Abedin described how some Clinton emails were not getting through to State Dept. staffers
Clinton's long-time aide was deposed in a lawsuit by the conservative watchdog group Judicial Watch
Hillary Clinton’s personal email set-up caused extensive troubles inside the State Department, including her own messages to top staffers getting lost in spam filters, according to a new deposition of top aide Huma Abedin.
“We should talk about putting you on State e-mail or releasing your e-mail address to the department so you are not going to spam,” Abedin wrote in a Nov. 13, 2010 email to Clinton that was discussed in a deposition Tuesday with Judicial Watch.
Abedin, who has become ensnared in ongoing Clinton email probes, explained in the deposition – a transcript of which was released Wednesday afternoon – that Clinton had missed an important call with a foreign minister because emails from her personal account were being filtered out.
“Her initial e-mail was about a phone call with a … foreign minister, which she missed and missed the call because she never got the – I never got her e-mail suggests – giving us the signoff to do it. So she wasn’t able to do her job, do what she needed to do,” Abedin said. “Just reading the exchange, she seems frustrated because she’s not able to do her job.”
The deposition, released as part of an ongoing lawsuit from the conservative watchdog group, also includes talk of other internal communication breakdowns spurred by Clinton’s use of a personal email server to send emails while she was secretary of state.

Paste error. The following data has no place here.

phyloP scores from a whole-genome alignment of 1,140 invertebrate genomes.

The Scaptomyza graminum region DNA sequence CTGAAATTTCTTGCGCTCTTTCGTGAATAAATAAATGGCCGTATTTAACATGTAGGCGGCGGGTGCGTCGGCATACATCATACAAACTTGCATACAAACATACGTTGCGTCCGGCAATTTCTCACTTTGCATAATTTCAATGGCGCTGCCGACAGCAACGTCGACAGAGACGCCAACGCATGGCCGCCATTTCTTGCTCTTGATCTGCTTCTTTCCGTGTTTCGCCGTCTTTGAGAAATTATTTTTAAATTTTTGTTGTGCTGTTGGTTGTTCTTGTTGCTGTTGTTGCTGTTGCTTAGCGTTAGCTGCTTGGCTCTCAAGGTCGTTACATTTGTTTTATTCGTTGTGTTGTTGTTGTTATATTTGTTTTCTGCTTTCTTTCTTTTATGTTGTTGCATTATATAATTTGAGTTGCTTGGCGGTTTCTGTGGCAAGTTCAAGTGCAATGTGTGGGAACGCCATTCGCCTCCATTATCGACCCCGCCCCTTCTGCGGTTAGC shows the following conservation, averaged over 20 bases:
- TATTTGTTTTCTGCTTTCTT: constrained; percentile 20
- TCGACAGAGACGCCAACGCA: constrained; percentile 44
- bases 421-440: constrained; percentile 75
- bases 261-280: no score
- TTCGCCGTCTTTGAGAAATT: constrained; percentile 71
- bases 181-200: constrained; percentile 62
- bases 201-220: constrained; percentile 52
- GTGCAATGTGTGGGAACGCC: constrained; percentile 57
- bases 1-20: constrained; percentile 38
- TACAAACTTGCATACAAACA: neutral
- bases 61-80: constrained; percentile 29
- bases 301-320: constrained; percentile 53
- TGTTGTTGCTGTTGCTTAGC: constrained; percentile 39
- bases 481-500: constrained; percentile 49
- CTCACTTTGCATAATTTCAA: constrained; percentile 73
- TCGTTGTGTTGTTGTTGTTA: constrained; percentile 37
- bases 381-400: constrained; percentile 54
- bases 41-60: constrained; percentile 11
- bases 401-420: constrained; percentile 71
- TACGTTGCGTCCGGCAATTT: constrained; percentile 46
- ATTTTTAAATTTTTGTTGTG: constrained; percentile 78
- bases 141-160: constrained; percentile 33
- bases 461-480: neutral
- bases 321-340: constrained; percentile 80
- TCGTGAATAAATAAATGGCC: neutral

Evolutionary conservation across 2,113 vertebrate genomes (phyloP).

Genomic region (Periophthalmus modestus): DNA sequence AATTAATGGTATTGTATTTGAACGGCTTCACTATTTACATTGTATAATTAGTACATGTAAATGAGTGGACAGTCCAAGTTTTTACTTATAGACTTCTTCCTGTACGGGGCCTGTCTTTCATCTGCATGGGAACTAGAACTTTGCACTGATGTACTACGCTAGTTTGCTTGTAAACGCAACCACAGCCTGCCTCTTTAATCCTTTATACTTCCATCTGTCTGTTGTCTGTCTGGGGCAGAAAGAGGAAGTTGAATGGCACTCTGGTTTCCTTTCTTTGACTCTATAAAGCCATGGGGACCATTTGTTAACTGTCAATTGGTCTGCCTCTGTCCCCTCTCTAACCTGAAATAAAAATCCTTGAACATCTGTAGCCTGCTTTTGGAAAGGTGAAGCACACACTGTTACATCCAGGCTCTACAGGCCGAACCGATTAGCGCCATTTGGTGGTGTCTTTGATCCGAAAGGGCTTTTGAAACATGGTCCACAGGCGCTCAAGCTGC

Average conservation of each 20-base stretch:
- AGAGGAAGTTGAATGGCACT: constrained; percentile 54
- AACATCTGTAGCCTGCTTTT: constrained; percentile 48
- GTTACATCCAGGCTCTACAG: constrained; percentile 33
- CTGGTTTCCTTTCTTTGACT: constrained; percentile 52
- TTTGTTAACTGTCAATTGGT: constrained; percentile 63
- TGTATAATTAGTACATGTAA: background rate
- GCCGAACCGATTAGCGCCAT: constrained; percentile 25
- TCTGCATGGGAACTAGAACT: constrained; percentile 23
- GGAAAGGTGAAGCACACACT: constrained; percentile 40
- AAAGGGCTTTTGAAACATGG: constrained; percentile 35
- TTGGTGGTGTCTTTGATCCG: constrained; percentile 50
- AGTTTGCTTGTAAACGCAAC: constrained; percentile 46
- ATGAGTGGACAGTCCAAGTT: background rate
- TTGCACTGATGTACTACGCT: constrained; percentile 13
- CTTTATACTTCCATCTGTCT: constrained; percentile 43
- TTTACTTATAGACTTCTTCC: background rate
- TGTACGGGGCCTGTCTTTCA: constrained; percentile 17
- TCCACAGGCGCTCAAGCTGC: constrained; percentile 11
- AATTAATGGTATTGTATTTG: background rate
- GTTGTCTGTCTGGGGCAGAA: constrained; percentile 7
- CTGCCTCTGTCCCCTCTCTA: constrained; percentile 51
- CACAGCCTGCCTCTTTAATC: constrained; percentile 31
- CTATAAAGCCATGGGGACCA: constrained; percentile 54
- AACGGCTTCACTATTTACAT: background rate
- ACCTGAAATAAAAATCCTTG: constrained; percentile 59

But Abedin, long one of Clinton’s closest confidants, defended repeatedly against arguments the former secretary of state had done anything wrong.
“Let’s get separate address or device but I don’t want any risk of the personal being accessible,” Clinton wrote in reply to Abedin’s Nov. 13, 2010 suggestion that she use a government email account.
Abedin was peppered with questions about Clinton’s, but she repeatedly said it was Clinton protecting her personal emails from being read – and not about hiding government communications.
“Just like you wouldn’t – I would imagine anybody who has personal e-mail doesn’t want that personal e-mail to be read by anybody else… I read it the same way as she has written it,” Abedin said.
A State Department spokeswoman declined comment on the problems raised in the deposition, citing ongoing litigation.
Throughout her deposition, Abedin defended Clinton’s decisions, describing them as normal and not suspect at all.
“She had requested a secure BlackBerry, but that did not come to fruition,” Abedin said, noting that her use of a personal BlackBerry was not surprising. “I experienced it as continuing the practice that she had had prior to arriving at the State Department, and continuing to use her personal device.”